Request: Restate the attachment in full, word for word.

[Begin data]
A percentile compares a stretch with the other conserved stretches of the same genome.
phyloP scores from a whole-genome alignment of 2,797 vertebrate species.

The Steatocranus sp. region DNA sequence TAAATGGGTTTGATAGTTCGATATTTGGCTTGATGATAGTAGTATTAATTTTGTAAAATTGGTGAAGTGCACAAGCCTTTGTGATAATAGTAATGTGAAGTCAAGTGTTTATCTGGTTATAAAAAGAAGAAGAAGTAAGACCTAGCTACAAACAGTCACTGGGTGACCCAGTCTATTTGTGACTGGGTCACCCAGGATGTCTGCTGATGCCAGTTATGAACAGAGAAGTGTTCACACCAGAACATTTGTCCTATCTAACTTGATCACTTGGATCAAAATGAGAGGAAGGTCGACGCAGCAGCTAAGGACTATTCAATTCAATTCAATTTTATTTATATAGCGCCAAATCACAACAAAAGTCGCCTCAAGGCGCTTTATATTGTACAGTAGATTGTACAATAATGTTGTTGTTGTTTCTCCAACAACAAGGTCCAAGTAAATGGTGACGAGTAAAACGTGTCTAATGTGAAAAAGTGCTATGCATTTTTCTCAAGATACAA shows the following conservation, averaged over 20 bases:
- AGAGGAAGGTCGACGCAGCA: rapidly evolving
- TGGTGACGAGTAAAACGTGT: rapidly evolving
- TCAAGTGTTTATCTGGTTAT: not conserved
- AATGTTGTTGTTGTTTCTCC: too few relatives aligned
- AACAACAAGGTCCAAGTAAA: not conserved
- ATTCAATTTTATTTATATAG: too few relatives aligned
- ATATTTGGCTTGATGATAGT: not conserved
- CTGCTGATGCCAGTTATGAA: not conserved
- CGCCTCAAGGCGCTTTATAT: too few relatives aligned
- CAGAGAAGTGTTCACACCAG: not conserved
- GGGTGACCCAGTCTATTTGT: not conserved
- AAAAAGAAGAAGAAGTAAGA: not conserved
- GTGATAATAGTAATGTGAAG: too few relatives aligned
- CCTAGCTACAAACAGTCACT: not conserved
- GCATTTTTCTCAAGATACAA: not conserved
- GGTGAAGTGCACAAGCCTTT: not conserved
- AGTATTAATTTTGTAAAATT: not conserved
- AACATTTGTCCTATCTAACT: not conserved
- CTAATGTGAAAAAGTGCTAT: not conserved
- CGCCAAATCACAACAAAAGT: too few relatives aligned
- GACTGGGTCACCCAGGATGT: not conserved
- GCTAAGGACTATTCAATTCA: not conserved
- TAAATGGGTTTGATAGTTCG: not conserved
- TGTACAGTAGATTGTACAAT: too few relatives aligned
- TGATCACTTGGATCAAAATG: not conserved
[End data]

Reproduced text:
A percentile compares a stretch with the other conserved stretches of the same genome.
phyloP scores from a whole-genome alignment of 2,797 vertebrate species.

The Steatocranus sp. region DNA sequence TAAATGGGTTTGATAGTTCGATATTTGGCTTGATGATAGTAGTATTAATTTTGTAAAATTGGTGAAGTGCACAAGCCTTTGTGATAATAGTAATGTGAAGTCAAGTGTTTATCTGGTTATAAAAAGAAGAAGAAGTAAGACCTAGCTACAAACAGTCACTGGGTGACCCAGTCTATTTGTGACTGGGTCACCCAGGATGTCTGCTGATGCCAGTTATGAACAGAGAAGTGTTCACACCAGAACATTTGTCCTATCTAACTTGATCACTTGGATCAAAATGAGAGGAAGGTCGACGCAGCAGCTAAGGACTATTCAATTCAATTCAATTTTATTTATATAGCGCCAAATCACAACAAAAGTCGCCTCAAGGCGCTTTATATTGTACAGTAGATTGTACAATAATGTTGTTGTTGTTTCTCCAACAACAAGGTCCAAGTAAATGGTGACGAGTAAAACGTGTCTAATGTGAAAAAGTGCTATGCATTTTTCTCAAGATACAA shows the following conservation, averaged over 20 bases:
- AGAGGAAGGTCGACGCAGCA: rapidly evolving
- TGGTGACGAGTAAAACGTGT: rapidly evolving
- TCAAGTGTTTATCTGGTTAT: not conserved
- AATGTTGTTGTTGTTTCTCC: too few relatives aligned
- AACAACAAGGTCCAAGTAAA: not conserved
- ATTCAATTTTATTTATATAG: too few relatives aligned
- ATATTTGGCTTGATGATAGT: not conserved
- CTGCTGATGCCAGTTATGAA: not conserved
- CGCCTCAAGGCGCTTTATAT: too few relatives aligned
- CAGAGAAGTGTTCACACCAG: not conserved
- GGGTGACCCAGTCTATTTGT: not conserved
- AAAAAGAAGAAGAAGTAAGA: not conserved
- GTGATAATAGTAATGTGAAG: too few relatives aligned
- CCTAGCTACAAACAGTCACT: not conserved
- GCATTTTTCTCAAGATACAA: not conserved
- GGTGAAGTGCACAAGCCTTT: not conserved
- AGTATTAATTTTGTAAAATT: not conserved
- AACATTTGTCCTATCTAACT: not conserved
- CTAATGTGAAAAAGTGCTAT: not conserved
- CGCCAAATCACAACAAAAGT: too few relatives aligned
- GACTGGGTCACCCAGGATGT: not conserved
- GCTAAGGACTATTCAATTCA: not conserved
- TAAATGGGTTTGATAGTTCG: not conserved
- TGTACAGTAGATTGTACAAT: too few relatives aligned
- TGATCACTTGGATCAAAATG: not conserved